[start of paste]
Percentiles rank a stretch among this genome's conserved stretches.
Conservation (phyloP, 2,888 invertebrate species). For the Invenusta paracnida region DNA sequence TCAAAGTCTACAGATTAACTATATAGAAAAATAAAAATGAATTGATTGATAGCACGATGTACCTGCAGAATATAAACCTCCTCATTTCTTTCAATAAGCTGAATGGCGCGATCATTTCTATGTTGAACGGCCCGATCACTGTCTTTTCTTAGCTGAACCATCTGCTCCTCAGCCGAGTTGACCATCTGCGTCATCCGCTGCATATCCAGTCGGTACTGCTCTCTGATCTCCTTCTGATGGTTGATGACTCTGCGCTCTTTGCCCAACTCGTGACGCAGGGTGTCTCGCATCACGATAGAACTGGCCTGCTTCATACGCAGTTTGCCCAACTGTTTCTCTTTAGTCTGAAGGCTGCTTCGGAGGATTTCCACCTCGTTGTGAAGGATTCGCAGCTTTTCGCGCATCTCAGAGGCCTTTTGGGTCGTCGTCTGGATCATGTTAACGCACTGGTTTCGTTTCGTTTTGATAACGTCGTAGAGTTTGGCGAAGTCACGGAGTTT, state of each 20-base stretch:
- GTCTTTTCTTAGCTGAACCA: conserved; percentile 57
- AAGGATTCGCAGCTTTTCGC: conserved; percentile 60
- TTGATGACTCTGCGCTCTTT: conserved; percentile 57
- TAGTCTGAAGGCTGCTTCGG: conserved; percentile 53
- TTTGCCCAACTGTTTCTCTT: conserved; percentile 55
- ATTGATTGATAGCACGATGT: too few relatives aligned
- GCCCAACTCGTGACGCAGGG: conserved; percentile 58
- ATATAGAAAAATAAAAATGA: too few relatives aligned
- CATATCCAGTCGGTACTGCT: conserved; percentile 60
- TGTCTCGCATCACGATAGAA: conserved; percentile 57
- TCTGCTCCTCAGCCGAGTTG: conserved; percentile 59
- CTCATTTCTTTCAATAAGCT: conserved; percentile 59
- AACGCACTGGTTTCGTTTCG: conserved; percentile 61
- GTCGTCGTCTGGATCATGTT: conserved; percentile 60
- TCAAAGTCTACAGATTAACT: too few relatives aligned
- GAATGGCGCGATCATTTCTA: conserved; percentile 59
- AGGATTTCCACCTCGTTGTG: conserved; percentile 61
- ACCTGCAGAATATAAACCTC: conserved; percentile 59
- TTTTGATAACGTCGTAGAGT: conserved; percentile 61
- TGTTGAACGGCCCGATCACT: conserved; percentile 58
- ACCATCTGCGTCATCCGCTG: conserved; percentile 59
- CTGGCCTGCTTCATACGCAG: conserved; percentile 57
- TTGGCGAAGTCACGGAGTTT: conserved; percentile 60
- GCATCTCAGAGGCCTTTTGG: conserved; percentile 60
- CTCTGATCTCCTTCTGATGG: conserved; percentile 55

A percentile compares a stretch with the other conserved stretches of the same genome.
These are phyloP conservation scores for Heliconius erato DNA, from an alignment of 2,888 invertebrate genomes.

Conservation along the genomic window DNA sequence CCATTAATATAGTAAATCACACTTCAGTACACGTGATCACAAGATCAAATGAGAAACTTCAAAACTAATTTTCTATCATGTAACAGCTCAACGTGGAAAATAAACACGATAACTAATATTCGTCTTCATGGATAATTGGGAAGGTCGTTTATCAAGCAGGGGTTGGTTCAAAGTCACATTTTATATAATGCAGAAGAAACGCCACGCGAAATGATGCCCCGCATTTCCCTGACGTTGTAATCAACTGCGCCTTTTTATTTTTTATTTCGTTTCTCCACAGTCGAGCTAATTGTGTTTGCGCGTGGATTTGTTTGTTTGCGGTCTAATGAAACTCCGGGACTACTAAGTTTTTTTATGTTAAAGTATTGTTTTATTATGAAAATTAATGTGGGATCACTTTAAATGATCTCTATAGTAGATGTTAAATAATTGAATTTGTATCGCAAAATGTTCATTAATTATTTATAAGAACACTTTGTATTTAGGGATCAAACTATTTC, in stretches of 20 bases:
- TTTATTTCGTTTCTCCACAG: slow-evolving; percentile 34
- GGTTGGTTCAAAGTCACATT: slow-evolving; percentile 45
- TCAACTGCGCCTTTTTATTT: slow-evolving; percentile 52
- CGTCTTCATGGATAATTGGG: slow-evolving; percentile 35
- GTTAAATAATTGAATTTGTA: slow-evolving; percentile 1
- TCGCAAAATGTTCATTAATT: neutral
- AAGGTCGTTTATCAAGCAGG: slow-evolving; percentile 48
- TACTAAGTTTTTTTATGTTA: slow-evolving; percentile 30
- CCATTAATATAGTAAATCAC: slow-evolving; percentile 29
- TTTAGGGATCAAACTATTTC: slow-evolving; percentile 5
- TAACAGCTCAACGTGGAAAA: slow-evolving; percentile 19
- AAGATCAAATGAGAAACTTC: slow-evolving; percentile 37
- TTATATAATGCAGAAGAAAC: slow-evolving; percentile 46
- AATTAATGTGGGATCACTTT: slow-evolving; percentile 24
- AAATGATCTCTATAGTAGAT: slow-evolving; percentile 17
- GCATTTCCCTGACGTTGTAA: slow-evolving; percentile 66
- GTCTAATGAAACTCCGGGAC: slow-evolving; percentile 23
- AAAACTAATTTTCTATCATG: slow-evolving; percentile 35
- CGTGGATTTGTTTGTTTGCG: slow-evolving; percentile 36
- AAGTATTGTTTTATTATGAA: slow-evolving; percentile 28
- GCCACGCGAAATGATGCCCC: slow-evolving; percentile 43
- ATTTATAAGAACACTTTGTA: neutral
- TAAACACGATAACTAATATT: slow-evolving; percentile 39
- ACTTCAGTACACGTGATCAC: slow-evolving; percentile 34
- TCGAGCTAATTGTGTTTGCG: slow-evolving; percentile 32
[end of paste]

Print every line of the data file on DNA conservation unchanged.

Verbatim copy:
Percentiles rank a stretch among this genome's conserved stretches.
Conservation (phyloP, 2,888 invertebrate species). For the Invenusta paracnida region DNA sequence TCAAAGTCTACAGATTAACTATATAGAAAAATAAAAATGAATTGATTGATAGCACGATGTACCTGCAGAATATAAACCTCCTCATTTCTTTCAATAAGCTGAATGGCGCGATCATTTCTATGTTGAACGGCCCGATCACTGTCTTTTCTTAGCTGAACCATCTGCTCCTCAGCCGAGTTGACCATCTGCGTCATCCGCTGCATATCCAGTCGGTACTGCTCTCTGATCTCCTTCTGATGGTTGATGACTCTGCGCTCTTTGCCCAACTCGTGACGCAGGGTGTCTCGCATCACGATAGAACTGGCCTGCTTCATACGCAGTTTGCCCAACTGTTTCTCTTTAGTCTGAAGGCTGCTTCGGAGGATTTCCACCTCGTTGTGAAGGATTCGCAGCTTTTCGCGCATCTCAGAGGCCTTTTGGGTCGTCGTCTGGATCATGTTAACGCACTGGTTTCGTTTCGTTTTGATAACGTCGTAGAGTTTGGCGAAGTCACGGAGTTT, state of each 20-base stretch:
- GTCTTTTCTTAGCTGAACCA: conserved; percentile 57
- AAGGATTCGCAGCTTTTCGC: conserved; percentile 60
- TTGATGACTCTGCGCTCTTT: conserved; percentile 57
- TAGTCTGAAGGCTGCTTCGG: conserved; percentile 53
- TTTGCCCAACTGTTTCTCTT: conserved; percentile 55
- ATTGATTGATAGCACGATGT: too few relatives aligned
- GCCCAACTCGTGACGCAGGG: conserved; percentile 58
- ATATAGAAAAATAAAAATGA: too few relatives aligned
- CATATCCAGTCGGTACTGCT: conserved; percentile 60
- TGTCTCGCATCACGATAGAA: conserved; percentile 57
- TCTGCTCCTCAGCCGAGTTG: conserved; percentile 59
- CTCATTTCTTTCAATAAGCT: conserved; percentile 59
- AACGCACTGGTTTCGTTTCG: conserved; percentile 61
- GTCGTCGTCTGGATCATGTT: conserved; percentile 60
- TCAAAGTCTACAGATTAACT: too few relatives aligned
- GAATGGCGCGATCATTTCTA: conserved; percentile 59
- AGGATTTCCACCTCGTTGTG: conserved; percentile 61
- ACCTGCAGAATATAAACCTC: conserved; percentile 59
- TTTTGATAACGTCGTAGAGT: conserved; percentile 61
- TGTTGAACGGCCCGATCACT: conserved; percentile 58
- ACCATCTGCGTCATCCGCTG: conserved; percentile 59
- CTGGCCTGCTTCATACGCAG: conserved; percentile 57
- TTGGCGAAGTCACGGAGTTT: conserved; percentile 60
- GCATCTCAGAGGCCTTTTGG: conserved; percentile 60
- CTCTGATCTCCTTCTGATGG: conserved; percentile 55

A percentile compares a stretch with the other conserved stretches of the same genome.
These are phyloP conservation scores for Heliconius erato DNA, from an alignment of 2,888 invertebrate genomes.

Conservation along the genomic window DNA sequence CCATTAATATAGTAAATCACACTTCAGTACACGTGATCACAAGATCAAATGAGAAACTTCAAAACTAATTTTCTATCATGTAACAGCTCAACGTGGAAAATAAACACGATAACTAATATTCGTCTTCATGGATAATTGGGAAGGTCGTTTATCAAGCAGGGGTTGGTTCAAAGTCACATTTTATATAATGCAGAAGAAACGCCACGCGAAATGATGCCCCGCATTTCCCTGACGTTGTAATCAACTGCGCCTTTTTATTTTTTATTTCGTTTCTCCACAGTCGAGCTAATTGTGTTTGCGCGTGGATTTGTTTGTTTGCGGTCTAATGAAACTCCGGGACTACTAAGTTTTTTTATGTTAAAGTATTGTTTTATTATGAAAATTAATGTGGGATCACTTTAAATGATCTCTATAGTAGATGTTAAATAATTGAATTTGTATCGCAAAATGTTCATTAATTATTTATAAGAACACTTTGTATTTAGGGATCAAACTATTTC, in stretches of 20 bases:
- TTTATTTCGTTTCTCCACAG: slow-evolving; percentile 34
- GGTTGGTTCAAAGTCACATT: slow-evolving; percentile 45
- TCAACTGCGCCTTTTTATTT: slow-evolving; percentile 52
- CGTCTTCATGGATAATTGGG: slow-evolving; percentile 35
- GTTAAATAATTGAATTTGTA: slow-evolving; percentile 1
- TCGCAAAATGTTCATTAATT: neutral
- AAGGTCGTTTATCAAGCAGG: slow-evolving; percentile 48
- TACTAAGTTTTTTTATGTTA: slow-evolving; percentile 30
- CCATTAATATAGTAAATCAC: slow-evolving; percentile 29
- TTTAGGGATCAAACTATTTC: slow-evolving; percentile 5
- TAACAGCTCAACGTGGAAAA: slow-evolving; percentile 19
- AAGATCAAATGAGAAACTTC: slow-evolving; percentile 37
- TTATATAATGCAGAAGAAAC: slow-evolving; percentile 46
- AATTAATGTGGGATCACTTT: slow-evolving; percentile 24
- AAATGATCTCTATAGTAGAT: slow-evolving; percentile 17
- GCATTTCCCTGACGTTGTAA: slow-evolving; percentile 66
- GTCTAATGAAACTCCGGGAC: slow-evolving; percentile 23
- AAAACTAATTTTCTATCATG: slow-evolving; percentile 35
- CGTGGATTTGTTTGTTTGCG: slow-evolving; percentile 36
- AAGTATTGTTTTATTATGAA: slow-evolving; percentile 28
- GCCACGCGAAATGATGCCCC: slow-evolving; percentile 43
- ATTTATAAGAACACTTTGTA: neutral
- TAAACACGATAACTAATATT: slow-evolving; percentile 39
- ACTTCAGTACACGTGATCAC: slow-evolving; percentile 34
- TCGAGCTAATTGTGTTTGCG: slow-evolving; percentile 32